Using Evidence-Based Workplace Training: Research on Substance Abuse Prevention Has Led to New Training Programs That Can Help Revitalize EAPs and Lead to a New Focus within the EAP Core Technology
Bennett, Joel B., The Journal of Employee Assistance
Over me past several years, I have listened to many conversations and read several articles discussing the changes and turbulence faced by the employee assistance profession. The issues raised by the speakers and authors often reveal two underlying principles that EA professionals yearn to embrace personally and promote professionally.
First, they want to have a positive influence on individual workers as well as on the overall well-being of work organizations. For example, given the rising level of stress in the workplace, EA professionals want to do more to help employees who labor in hostile, hectic, poorly led, or otherwise unhealthy work environments. This balance of services (individual and organizational, top-down and bottom-up) may be termed integral organizational wellness.
Second, EA professionals want to connect, interface, or establish identity with their client organization(s). They hope to create a sense of what I call reliable intimacy. They want to be more than occasional reporters of utilization rates, conduits for referrals, and (along with their employee clients) passive reactors to the capricious healthcare market and its competitive landscape. EA professionals want to partner with clients and proactively co-create a healthier and more productive workforce; they want to not just meet or get ahead of the curve, but actually shape it.
If, as I believe, integral organizational wellness and reliable intimacy are central to the vitality of the EA field, then EA professionals will be pleased to know that programs drawing on these principles are now available. Research on substance abuse prevention has led to the development of effective classroom training programs in several areas, including stress reduction, work-life balance, and workgroup communication. These programs have been thoroughly researched and are designated "effective" or "model" programs by the National Registry of Effective Programs (NREP) and the Substance Abuse and Mental Health Services Administration (SAMHSA).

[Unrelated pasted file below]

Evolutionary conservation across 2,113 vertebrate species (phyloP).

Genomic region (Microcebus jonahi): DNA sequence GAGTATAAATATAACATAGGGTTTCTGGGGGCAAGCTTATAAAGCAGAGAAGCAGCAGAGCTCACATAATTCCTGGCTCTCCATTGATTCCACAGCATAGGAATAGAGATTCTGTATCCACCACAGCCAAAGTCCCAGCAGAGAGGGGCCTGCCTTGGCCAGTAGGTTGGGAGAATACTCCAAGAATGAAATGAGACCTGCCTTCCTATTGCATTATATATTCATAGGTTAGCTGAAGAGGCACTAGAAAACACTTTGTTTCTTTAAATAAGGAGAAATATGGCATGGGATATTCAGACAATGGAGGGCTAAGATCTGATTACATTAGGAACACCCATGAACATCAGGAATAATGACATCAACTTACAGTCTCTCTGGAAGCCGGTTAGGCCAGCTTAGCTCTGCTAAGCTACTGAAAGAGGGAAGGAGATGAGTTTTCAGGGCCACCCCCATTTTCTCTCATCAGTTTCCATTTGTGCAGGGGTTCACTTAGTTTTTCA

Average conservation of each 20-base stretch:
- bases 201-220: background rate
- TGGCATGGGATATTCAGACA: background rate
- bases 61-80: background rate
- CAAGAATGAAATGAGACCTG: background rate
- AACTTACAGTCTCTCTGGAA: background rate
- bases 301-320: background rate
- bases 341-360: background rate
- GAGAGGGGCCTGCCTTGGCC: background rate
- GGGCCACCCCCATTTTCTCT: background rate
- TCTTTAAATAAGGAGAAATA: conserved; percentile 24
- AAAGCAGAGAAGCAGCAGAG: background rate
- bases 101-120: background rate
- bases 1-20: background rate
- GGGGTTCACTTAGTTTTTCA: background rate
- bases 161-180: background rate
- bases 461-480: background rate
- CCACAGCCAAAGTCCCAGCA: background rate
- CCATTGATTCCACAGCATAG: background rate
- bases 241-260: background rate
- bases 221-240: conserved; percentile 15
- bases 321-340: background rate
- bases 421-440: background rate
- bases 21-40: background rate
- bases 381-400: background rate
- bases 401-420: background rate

Each of these evidence-based programs meets the critical EAP goals of enhancing the work environment, motivating performance, and reaching out to workers and encouraging them to seek help. They facilitate social health promotion within the work setting, requiring trainers to interact with workers in ways that are sensitive to the work culture. Such interaction creates a healthy pause, slowing the pace of work just long enough to cut through the very problems of time compression and "presenteesim" that prevent employers and employees from considering such programs in the first place.
APPEALING TO DIVERSE INTERESTS
Four workplace programs that draw on substance abuse prevention have been deemed effective by the NREP (see sidebar). Several things about these programs are worth noting. First, to avoid stigma, they effectively situate substance abuse prevention within the broader framework of employee well-being Second, because they deal with substance abuse, they enhance drug-free workplace educational efforts. Third, because they are grounded in research, the programs come with tools for program evaluation. Fourth, they appeal to diverse interests within the EA profession and address topics of relevance to businesses (e.g., communication).
For example, given the growing overlap between employee assistance and work/life balance services, there should be widespread interest among EA professionals in the program titled "Coping with Work and Family Stress." This multi-session classroom program has been shown to reduce drinking and illicit drug use and help workers establish effective coping strategies for stressors at home and work.
Two other programs can help EA professionals align their interests with behavioral health promotion and healthcare initiatives. "Wellness Outreach," which utilizes one-on-one wellness counseling in the workplace, targets cardiovascular health but also addresses the role alcohol abuse plays in cardiovascular risks relevant to a given client (e. …